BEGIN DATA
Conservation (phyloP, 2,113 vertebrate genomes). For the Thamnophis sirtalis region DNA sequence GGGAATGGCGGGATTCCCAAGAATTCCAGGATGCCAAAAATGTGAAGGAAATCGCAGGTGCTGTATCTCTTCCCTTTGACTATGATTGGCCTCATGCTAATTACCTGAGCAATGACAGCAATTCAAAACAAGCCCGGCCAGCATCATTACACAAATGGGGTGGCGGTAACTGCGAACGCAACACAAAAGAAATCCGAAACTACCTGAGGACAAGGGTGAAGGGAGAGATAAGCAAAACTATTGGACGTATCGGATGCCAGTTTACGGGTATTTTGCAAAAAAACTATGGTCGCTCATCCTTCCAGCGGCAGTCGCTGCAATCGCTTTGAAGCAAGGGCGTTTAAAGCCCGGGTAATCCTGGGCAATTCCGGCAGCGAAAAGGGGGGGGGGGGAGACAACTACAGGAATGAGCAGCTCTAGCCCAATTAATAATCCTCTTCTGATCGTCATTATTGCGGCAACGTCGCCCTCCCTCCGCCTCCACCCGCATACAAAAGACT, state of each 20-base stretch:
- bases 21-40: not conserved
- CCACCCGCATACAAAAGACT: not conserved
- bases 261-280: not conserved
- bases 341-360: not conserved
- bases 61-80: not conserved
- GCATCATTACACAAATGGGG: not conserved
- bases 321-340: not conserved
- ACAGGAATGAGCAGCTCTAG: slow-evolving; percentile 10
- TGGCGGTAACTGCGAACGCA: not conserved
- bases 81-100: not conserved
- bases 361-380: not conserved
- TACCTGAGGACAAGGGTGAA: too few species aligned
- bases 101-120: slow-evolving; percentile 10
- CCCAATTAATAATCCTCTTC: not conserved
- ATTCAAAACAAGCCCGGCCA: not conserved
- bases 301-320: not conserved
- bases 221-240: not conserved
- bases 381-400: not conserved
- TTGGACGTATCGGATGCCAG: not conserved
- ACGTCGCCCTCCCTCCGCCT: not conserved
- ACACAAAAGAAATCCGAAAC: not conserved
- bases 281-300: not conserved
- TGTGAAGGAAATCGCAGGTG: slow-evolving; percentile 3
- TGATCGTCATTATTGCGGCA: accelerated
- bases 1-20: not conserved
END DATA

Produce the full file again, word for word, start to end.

Conservation (phyloP, 2,113 vertebrate genomes). For the Thamnophis sirtalis region DNA sequence GGGAATGGCGGGATTCCCAAGAATTCCAGGATGCCAAAAATGTGAAGGAAATCGCAGGTGCTGTATCTCTTCCCTTTGACTATGATTGGCCTCATGCTAATTACCTGAGCAATGACAGCAATTCAAAACAAGCCCGGCCAGCATCATTACACAAATGGGGTGGCGGTAACTGCGAACGCAACACAAAAGAAATCCGAAACTACCTGAGGACAAGGGTGAAGGGAGAGATAAGCAAAACTATTGGACGTATCGGATGCCAGTTTACGGGTATTTTGCAAAAAAACTATGGTCGCTCATCCTTCCAGCGGCAGTCGCTGCAATCGCTTTGAAGCAAGGGCGTTTAAAGCCCGGGTAATCCTGGGCAATTCCGGCAGCGAAAAGGGGGGGGGGGGAGACAACTACAGGAATGAGCAGCTCTAGCCCAATTAATAATCCTCTTCTGATCGTCATTATTGCGGCAACGTCGCCCTCCCTCCGCCTCCACCCGCATACAAAAGACT, state of each 20-base stretch:
- bases 21-40: not conserved
- CCACCCGCATACAAAAGACT: not conserved
- bases 261-280: not conserved
- bases 341-360: not conserved
- bases 61-80: not conserved
- GCATCATTACACAAATGGGG: not conserved
- bases 321-340: not conserved
- ACAGGAATGAGCAGCTCTAG: slow-evolving; percentile 10
- TGGCGGTAACTGCGAACGCA: not conserved
- bases 81-100: not conserved
- bases 361-380: not conserved
- TACCTGAGGACAAGGGTGAA: too few species aligned
- bases 101-120: slow-evolving; percentile 10
- CCCAATTAATAATCCTCTTC: not conserved
- ATTCAAAACAAGCCCGGCCA: not conserved
- bases 301-320: not conserved
- bases 221-240: not conserved
- bases 381-400: not conserved
- TTGGACGTATCGGATGCCAG: not conserved
- ACGTCGCCCTCCCTCCGCCT: not conserved
- ACACAAAAGAAATCCGAAAC: not conserved
- bases 281-300: not conserved
- TGTGAAGGAAATCGCAGGTG: slow-evolving; percentile 3
- TGATCGTCATTATTGCGGCA: accelerated
- bases 1-20: not conserved